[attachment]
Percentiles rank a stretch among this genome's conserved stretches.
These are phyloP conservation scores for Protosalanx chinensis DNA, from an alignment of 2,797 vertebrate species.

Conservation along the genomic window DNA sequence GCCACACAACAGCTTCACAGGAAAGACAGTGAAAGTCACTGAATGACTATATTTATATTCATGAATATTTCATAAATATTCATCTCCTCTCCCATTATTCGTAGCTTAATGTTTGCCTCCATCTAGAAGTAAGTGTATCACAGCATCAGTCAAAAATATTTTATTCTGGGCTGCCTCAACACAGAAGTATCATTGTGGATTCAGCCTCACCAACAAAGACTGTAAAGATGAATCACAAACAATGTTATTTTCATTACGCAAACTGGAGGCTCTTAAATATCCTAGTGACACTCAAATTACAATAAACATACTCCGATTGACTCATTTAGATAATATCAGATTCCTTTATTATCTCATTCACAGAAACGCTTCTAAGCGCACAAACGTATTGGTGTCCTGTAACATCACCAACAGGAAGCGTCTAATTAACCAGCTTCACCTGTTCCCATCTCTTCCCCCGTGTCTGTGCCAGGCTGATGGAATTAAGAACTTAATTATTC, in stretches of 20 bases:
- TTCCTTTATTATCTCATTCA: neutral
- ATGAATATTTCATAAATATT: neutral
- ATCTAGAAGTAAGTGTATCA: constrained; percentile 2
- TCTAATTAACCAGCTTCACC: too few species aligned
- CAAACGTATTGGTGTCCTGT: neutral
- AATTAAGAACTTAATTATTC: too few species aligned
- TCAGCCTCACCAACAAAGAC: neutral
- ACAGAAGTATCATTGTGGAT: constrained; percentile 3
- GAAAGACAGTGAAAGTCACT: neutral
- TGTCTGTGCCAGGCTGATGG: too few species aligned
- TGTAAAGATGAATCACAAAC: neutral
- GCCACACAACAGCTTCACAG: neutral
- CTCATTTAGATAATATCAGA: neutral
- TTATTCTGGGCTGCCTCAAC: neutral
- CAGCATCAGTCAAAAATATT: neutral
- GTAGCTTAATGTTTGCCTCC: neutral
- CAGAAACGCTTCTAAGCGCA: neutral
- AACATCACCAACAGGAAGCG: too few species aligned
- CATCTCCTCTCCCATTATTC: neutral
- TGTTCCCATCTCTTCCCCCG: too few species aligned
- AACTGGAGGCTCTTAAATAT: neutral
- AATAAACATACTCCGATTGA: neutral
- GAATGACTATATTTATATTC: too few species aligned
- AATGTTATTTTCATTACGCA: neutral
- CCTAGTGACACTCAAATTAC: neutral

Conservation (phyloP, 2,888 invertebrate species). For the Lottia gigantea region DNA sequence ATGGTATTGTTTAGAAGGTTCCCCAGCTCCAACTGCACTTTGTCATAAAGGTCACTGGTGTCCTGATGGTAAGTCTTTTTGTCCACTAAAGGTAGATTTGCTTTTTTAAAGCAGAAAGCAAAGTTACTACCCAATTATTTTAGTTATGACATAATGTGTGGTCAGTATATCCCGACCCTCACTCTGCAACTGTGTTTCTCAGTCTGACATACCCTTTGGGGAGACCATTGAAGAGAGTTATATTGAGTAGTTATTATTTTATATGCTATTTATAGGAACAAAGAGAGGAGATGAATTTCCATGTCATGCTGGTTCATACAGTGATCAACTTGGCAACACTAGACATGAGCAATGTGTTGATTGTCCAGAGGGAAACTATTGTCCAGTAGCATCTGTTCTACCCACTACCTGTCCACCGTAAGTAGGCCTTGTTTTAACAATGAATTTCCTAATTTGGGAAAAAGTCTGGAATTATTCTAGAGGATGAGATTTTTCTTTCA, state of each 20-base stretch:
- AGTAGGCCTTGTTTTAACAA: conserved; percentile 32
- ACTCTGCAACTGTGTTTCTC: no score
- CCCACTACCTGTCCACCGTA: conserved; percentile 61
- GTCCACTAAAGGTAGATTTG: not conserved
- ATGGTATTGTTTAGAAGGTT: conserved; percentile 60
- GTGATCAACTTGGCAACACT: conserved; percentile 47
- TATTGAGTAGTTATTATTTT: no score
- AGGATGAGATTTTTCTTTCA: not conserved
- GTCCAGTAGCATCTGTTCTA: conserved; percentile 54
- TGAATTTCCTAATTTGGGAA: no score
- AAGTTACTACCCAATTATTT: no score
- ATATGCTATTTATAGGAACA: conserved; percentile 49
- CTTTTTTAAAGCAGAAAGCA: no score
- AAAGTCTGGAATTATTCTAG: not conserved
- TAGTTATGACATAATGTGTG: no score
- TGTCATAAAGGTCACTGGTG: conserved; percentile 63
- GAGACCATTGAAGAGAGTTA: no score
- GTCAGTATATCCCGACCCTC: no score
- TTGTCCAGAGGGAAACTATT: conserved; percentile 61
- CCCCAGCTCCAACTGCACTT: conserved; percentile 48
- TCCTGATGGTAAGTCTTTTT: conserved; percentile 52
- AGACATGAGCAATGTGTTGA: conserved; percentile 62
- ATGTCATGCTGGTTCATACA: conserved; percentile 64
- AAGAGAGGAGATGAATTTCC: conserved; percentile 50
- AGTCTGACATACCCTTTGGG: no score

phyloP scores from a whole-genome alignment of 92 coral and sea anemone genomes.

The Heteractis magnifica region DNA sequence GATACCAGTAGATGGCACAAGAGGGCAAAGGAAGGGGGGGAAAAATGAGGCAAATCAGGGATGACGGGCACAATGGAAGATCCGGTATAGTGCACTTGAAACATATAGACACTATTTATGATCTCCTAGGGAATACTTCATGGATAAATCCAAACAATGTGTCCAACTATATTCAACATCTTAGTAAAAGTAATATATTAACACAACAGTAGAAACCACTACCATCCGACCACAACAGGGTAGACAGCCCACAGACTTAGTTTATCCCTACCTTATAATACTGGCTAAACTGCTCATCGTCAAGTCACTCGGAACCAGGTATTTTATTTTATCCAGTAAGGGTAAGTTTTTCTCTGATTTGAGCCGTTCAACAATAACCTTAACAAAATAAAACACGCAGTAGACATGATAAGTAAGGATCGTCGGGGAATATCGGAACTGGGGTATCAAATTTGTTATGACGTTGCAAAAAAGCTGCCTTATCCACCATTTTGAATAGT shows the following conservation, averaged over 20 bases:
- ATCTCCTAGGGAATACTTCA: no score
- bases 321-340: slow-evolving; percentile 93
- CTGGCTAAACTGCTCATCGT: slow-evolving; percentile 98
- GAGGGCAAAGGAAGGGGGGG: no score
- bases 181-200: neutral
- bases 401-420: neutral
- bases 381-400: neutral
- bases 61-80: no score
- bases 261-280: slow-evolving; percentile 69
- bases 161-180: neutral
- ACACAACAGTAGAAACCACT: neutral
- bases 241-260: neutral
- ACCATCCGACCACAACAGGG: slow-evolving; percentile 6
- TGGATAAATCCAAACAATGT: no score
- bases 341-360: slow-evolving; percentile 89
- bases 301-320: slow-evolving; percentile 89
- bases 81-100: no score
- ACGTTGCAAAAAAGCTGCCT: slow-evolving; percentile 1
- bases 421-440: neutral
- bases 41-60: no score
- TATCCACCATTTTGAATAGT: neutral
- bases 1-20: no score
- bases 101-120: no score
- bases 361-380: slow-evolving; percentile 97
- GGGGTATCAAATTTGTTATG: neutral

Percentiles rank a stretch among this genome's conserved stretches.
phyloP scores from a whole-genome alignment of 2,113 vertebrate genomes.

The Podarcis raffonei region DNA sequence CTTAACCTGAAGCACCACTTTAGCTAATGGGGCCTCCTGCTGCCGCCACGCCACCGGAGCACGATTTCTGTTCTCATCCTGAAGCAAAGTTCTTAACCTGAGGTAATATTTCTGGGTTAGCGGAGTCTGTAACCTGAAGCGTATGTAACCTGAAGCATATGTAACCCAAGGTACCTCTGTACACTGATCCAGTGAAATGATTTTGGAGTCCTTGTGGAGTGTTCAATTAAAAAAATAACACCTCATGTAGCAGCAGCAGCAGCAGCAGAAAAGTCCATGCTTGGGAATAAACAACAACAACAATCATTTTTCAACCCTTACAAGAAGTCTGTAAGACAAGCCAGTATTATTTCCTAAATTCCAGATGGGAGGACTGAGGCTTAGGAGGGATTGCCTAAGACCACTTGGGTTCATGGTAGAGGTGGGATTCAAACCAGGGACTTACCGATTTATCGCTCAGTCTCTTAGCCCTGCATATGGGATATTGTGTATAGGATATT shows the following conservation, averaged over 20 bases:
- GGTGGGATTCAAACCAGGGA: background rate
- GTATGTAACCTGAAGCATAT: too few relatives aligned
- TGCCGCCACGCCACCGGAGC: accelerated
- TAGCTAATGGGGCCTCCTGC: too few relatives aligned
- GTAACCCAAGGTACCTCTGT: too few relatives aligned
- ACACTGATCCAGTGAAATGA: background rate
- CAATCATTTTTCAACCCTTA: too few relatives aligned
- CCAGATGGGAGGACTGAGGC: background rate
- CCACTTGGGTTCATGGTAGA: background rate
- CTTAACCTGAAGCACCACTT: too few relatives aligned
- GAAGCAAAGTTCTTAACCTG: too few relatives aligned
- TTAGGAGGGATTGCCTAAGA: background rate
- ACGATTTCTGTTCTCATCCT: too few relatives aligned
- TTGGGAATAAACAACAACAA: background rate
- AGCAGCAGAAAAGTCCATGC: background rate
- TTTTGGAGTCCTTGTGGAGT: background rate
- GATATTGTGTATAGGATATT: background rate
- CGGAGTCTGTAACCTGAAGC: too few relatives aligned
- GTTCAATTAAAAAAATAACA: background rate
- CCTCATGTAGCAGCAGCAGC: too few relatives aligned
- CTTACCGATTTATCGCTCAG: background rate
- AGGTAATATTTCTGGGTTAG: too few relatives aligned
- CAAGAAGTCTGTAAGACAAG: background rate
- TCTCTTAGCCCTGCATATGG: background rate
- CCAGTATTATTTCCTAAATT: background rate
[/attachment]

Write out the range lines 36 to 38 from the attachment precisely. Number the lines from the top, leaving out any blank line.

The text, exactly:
- TATTGAGTAGTTATTATTTT: no score
- AGGATGAGATTTTTCTTTCA: not conserved
- GTCCAGTAGCATCTGTTCTA: conserved; percentile 54